Two Hot Dogs with Everythingby Paul Haven, Mark Zug (Illustrator)
Danny Gurkin believes in his heart that the Sluggers are the best team in baseball. There's just the small matter of breaking a century-old curse involving a pretzel, a bubble-gum tycoon, and a missing shortstop. Danny also believes that the outcome of Sluggers' games depends on him and hot dogs. Because eating two hot dogs with everything before each game is the
Danny Gurkin believes in his heart that the Sluggers are the best team in baseball. There's just the small matter of breaking a century-old curse involving a pretzel, a bubble-gum tycoon, and a missing shortstop. Danny also believes that the outcome of Sluggers' games depends on him and hot dogs. Because eating two hot dogs with everything before each game is the best kind of luck a fan can give his team. Danny Ghurkin has a date with baseball destiny; he just doesn't know it. Yet.
Marilyn Courtot <%ISBN%>037583348X
"Haven's quirky style with an eye for oddball detail and comic hyperbole will remind readers of Roald Dahl and Eva Ibotson."—School Library Journal
- Random House Children's Books
- Publication date:
- Product dimensions:
- 5.80(w) x 8.30(h) x 1.00(d)
- Age Range:
- 8 - 12 Years
Read an Excerpt
The Seven Keys of Arachosia
Bahauddin Shah stumbled through the darkened passageway, gripping the cold stone wall for balance and keeping his head low to avoid the rocky ceiling. The sound of his footsteps echoed back at him through the gloom, and his heart thumped beneath his loose-fitting shirt.
The old man wore a heavy iron key chain around his belt, and it weighed down on him in more ways than one.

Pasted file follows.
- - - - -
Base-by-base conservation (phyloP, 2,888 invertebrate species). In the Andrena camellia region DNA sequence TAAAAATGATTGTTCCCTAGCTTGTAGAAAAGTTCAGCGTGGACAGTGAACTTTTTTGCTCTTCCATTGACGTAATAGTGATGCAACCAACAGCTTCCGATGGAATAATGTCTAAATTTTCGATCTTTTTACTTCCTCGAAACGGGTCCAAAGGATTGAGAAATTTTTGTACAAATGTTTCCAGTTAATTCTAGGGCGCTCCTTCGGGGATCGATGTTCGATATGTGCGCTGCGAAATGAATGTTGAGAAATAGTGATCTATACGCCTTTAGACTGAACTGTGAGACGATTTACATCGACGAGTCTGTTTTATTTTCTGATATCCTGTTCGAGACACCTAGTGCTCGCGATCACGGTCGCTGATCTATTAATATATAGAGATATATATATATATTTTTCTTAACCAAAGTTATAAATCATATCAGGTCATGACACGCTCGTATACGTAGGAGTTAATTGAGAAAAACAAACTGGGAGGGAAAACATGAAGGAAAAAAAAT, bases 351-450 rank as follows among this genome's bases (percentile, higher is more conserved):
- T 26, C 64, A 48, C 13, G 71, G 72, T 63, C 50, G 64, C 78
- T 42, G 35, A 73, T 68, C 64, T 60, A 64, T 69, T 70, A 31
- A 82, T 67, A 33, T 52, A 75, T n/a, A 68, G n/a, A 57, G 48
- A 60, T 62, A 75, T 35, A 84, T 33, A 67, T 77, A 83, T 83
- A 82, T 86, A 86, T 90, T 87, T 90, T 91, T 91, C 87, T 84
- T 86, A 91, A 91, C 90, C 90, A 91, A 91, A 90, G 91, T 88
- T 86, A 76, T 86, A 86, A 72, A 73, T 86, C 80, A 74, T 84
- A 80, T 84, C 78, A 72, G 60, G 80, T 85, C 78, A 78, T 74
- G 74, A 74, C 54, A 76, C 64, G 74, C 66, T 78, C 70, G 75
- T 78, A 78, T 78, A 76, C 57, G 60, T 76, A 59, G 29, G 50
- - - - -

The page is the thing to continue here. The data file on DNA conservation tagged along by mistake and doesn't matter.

There was so little time!
Bahauddin held a small lantern in his right hand that threw his shadow onto the dark red wall above him, making his face seem impossibly long and his beard even thicker than it really was, which was pretty thick indeed. The shadow would have scared the living daylights out of anyone who'd seen it, except there was no daylight down there, and certainly nobody living to be scared of it.
The tunnel twisted and turned. Every once in a while smaller passageways veered off at odd angles into the darkness. Sometimes Bahauddin came out into vast open rooms that rose up into shapeless voids. There were even enormous darkened ponds, wretched and foul-smelling, like the stink of rotten eggs.
Bahauddin covered his nose with a piece of old cloth and tried to stay focused. A man could easily get lost in the Salt Caverns.
In fact, that was the whole idea.
But Bahauddin would not get lost. He knew every corner of this underground world, and his old body pulled him toward the exit like a falcon returning to his master's arm.
Bahauddin had just turned into a wet, narrow passage and was examining some black markings on the wall when the thud of cannon fire above him jolted him to the ground. Debris rained down from the ceiling as he knelt on the floor, catching his breath.
His hand groped for the key chain, and he smiled when his fingers felt the cold iron.
They were all there. All seven of them.
The blast that had knocked Bahauddin to the ground could not have been more than twenty feet above him. He was nearly at the surface.